It isn’t the first time Shaffer has been through cancer treatment for a working dog either. Her first dog had prostate cancer. Her second dog, Fulty, had surgery to remove a thyroid tumor followed by radiation. It sounds unlucky, but Shaffer says she’s always wanted dogs, and she’s happy to have the ones she’s got.

“When I was a kid, I always wanted a dog. My parents wouldn't let us have one because we didn't have a big backyard … and our backyard went down to a canal,” she says. “So I got my first one when I was in the narcotics unit with the Sheriff’s Office. And that just started the flow [of animals].”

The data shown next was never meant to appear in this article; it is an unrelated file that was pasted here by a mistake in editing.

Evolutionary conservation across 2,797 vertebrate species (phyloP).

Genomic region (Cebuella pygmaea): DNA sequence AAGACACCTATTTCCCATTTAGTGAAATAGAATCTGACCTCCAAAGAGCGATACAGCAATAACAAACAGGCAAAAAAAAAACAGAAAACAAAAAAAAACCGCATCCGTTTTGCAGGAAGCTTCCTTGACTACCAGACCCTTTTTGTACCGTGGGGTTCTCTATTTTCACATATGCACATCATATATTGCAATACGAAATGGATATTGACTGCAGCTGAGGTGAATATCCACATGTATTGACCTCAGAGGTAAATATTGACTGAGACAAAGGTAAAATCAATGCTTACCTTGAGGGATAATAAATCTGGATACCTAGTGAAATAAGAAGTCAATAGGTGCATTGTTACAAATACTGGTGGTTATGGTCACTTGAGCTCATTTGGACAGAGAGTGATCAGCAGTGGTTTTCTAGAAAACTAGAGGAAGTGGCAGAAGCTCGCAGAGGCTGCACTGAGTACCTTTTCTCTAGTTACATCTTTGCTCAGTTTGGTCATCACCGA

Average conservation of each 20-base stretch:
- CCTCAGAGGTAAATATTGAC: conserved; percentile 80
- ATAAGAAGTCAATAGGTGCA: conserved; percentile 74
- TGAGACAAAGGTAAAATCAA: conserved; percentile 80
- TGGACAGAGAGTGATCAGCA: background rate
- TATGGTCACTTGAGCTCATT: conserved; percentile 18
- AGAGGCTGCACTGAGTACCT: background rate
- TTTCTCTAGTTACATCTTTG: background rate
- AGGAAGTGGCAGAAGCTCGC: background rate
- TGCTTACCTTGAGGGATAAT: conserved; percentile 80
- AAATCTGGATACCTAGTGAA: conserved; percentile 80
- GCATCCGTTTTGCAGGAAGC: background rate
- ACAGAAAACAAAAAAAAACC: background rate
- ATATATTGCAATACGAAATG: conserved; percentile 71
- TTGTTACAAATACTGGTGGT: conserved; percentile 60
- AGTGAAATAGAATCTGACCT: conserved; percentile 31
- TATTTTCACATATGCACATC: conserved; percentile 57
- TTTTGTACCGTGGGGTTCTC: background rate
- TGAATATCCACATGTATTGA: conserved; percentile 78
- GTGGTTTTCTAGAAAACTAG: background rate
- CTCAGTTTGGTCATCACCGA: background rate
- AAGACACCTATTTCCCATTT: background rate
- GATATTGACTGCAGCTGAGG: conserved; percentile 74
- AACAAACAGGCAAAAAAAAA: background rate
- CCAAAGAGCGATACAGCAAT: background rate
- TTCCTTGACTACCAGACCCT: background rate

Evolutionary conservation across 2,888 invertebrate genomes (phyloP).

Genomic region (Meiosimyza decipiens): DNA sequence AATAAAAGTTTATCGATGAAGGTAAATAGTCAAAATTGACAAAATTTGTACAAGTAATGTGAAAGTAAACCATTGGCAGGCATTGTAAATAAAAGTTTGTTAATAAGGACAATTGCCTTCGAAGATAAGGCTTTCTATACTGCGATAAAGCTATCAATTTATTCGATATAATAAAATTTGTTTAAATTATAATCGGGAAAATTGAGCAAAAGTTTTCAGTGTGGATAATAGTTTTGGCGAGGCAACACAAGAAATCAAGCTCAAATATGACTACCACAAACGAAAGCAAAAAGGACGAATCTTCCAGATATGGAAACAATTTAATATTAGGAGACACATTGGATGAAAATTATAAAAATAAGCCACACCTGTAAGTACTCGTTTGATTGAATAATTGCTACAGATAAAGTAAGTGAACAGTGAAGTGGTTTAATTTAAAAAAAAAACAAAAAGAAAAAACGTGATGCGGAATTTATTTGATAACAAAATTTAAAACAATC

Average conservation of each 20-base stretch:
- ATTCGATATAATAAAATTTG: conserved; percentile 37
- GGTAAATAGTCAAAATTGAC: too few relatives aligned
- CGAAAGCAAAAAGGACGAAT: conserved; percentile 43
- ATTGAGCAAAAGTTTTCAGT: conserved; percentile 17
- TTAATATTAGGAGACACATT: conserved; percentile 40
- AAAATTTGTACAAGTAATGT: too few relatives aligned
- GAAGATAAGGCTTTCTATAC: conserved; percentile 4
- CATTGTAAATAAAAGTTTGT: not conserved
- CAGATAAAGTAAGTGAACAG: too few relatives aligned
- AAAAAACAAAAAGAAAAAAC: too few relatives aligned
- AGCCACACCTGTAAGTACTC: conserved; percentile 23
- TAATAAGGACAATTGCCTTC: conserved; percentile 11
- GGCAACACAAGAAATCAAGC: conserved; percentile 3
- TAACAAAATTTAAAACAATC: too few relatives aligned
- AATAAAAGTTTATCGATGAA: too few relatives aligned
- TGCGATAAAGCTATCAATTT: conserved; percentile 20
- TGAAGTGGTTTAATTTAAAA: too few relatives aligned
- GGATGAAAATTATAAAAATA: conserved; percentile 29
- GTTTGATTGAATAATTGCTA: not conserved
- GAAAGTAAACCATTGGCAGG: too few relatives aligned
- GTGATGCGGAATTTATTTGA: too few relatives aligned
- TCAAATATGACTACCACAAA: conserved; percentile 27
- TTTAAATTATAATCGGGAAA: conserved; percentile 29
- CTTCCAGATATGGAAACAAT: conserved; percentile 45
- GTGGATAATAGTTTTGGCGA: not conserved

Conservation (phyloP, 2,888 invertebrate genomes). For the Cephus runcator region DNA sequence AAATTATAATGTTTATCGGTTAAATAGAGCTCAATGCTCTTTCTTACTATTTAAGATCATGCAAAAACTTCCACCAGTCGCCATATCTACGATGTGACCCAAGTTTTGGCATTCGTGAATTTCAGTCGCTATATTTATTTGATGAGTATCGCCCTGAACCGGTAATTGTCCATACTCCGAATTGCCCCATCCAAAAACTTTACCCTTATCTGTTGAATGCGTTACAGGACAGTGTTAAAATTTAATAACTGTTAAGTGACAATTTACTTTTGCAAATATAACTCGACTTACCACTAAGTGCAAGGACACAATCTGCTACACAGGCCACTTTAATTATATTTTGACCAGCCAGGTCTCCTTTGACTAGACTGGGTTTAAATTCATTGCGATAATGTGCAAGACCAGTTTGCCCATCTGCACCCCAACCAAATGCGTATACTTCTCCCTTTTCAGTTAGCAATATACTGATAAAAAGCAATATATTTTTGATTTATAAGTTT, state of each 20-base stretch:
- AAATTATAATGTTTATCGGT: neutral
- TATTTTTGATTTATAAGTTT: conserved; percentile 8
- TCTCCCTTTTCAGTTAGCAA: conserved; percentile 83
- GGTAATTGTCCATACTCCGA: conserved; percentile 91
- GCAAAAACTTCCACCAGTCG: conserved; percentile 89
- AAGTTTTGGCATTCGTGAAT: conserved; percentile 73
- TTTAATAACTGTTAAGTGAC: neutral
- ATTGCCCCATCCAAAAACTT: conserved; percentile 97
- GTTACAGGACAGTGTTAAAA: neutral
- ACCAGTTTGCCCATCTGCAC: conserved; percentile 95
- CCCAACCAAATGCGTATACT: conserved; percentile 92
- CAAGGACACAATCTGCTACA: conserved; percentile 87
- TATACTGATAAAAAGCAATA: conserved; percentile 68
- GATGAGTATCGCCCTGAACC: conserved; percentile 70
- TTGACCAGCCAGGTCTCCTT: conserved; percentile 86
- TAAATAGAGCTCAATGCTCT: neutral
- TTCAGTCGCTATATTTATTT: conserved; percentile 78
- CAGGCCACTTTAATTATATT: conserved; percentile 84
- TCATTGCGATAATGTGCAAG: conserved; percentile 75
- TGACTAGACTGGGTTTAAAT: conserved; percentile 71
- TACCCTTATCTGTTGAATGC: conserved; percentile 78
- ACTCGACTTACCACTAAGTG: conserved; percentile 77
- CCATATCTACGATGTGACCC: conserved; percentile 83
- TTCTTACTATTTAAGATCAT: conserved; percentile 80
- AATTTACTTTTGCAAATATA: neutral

‘She acted like she was 6 months old. And she still does.’

At press time, Abba was doing great. Shaffer says a few weeks of radiation wasn’t too rough on the retired working dog so far. She comes in nearly every day for treatment, according to the medical team. 

“They say the treatment will give her a good year, a year and a half seems,” Shaffer says. “My guess is, it'll go beyond that. She’s a little dog that doesn't like to slow down. And they told me she would, but she hasn’t. She’s running and playing and catching balls. When I got her when she was 3, she acted like she was 6 months old. And she still does.”

November is National Pet Cancer Awareness Month. For more on cancer prevention, screening and treatment, visit the VCA Pet Cancer Care Alliance website.

“"All of us back here develop relationships with the patients to make them feel comfortable, so they can come back again and again and trust us as we do the same thing every day," says Cindy Dawn-Smith.”